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VMware Exec Warns of Telecom Service Disruption 

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BARCELONA — As cellular data surges, energy bills rise and power becomes limited in Europe, one VMware executive warns parts of the cellular network will go down this winter. 

“The shortage of energy is here to stay. It might be in Europe today, but it will definitely be a worldwide issue that we must grapple with,” Sanjay Uppal, SVP and general manager of the Service Provider and Edge Business Unit (SEBU) at VMware, said in an interview with EE Times on the sidelines of the recent VMware Explore conference last month.

VMware works with cloud service providers (CSPs) and telecoms to optimize services and reduce power consumption at data centers and cellular networks. Uppal believes those efforts will help alleviate the situation. However, “they are not like quick fixes that you can do tomorrow,” Uppal said.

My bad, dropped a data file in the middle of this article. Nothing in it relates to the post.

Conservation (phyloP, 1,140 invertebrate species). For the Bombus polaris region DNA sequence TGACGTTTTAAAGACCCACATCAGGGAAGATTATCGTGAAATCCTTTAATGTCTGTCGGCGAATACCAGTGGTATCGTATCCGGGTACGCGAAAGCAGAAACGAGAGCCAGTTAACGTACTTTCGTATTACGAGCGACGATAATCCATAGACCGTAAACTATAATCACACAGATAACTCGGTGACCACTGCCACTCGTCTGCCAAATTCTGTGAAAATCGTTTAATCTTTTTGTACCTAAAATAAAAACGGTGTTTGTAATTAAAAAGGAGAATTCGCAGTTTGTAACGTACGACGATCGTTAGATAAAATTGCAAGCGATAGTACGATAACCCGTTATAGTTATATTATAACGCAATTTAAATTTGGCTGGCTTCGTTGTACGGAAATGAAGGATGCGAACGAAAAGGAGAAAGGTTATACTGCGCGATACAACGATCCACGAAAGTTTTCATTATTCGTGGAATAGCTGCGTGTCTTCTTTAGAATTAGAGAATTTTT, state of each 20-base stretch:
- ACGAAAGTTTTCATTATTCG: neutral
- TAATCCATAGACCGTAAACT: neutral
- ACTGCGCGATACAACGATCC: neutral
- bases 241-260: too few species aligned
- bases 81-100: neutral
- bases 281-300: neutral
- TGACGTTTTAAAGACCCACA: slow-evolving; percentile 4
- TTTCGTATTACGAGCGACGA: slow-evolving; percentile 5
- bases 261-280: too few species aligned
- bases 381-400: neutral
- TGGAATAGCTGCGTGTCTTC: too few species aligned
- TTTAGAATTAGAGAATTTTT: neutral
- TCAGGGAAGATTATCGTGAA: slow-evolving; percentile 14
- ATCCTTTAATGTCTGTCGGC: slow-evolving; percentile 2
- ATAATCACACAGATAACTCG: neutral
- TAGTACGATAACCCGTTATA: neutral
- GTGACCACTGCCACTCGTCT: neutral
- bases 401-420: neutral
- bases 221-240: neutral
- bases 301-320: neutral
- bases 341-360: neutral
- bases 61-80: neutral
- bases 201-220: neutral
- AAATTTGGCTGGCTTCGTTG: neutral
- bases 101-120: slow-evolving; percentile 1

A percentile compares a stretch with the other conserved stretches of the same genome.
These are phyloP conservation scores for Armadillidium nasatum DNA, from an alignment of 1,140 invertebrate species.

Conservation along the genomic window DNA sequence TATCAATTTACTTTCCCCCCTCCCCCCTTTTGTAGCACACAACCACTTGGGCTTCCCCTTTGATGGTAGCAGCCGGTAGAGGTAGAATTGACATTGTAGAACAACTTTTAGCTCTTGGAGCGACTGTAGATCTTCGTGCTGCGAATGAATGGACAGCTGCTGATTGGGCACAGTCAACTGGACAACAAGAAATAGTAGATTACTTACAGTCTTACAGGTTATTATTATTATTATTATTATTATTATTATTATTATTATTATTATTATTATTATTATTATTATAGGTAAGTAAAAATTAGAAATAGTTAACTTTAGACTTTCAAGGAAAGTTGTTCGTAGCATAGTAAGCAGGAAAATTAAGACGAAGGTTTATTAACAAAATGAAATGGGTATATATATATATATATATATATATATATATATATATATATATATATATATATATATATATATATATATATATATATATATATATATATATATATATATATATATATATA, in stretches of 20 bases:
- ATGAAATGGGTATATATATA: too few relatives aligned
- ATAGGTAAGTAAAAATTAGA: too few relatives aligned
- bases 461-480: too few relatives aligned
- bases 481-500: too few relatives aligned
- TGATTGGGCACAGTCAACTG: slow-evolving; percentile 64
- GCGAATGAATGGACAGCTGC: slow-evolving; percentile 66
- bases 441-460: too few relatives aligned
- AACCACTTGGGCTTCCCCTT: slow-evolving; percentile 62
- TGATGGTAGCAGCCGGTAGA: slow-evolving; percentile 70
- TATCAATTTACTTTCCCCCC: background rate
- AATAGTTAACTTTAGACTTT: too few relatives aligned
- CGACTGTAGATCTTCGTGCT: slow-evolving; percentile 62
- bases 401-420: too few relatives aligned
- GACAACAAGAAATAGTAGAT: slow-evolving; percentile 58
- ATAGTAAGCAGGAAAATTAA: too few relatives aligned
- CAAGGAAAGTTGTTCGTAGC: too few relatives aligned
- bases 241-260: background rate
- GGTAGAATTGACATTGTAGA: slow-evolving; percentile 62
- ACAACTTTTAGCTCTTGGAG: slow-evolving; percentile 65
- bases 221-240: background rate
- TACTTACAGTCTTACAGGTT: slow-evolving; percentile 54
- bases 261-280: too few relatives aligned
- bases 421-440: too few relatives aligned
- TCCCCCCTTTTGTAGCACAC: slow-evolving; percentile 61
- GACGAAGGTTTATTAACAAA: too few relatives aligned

The continuous rollout of 5G cellular networks will bring some power savings, but only once standalone 5G (3GPP Rel. 16 and above) is implemented everywhere. Additionally, data traffic is growing exponentially, already reaching 110 exabytes per month, according to the Ericsson Mobility Report. This increase in data traffic further increases power consumption on the network and connected devices.

Uppal argues that the justification for investments in new technologies has shifted from pure productivity improvement to operational efficiency and cost savings. Some telecoms using VMware services are starting to power down customers’ routers when not in use and adapting their network power to demand.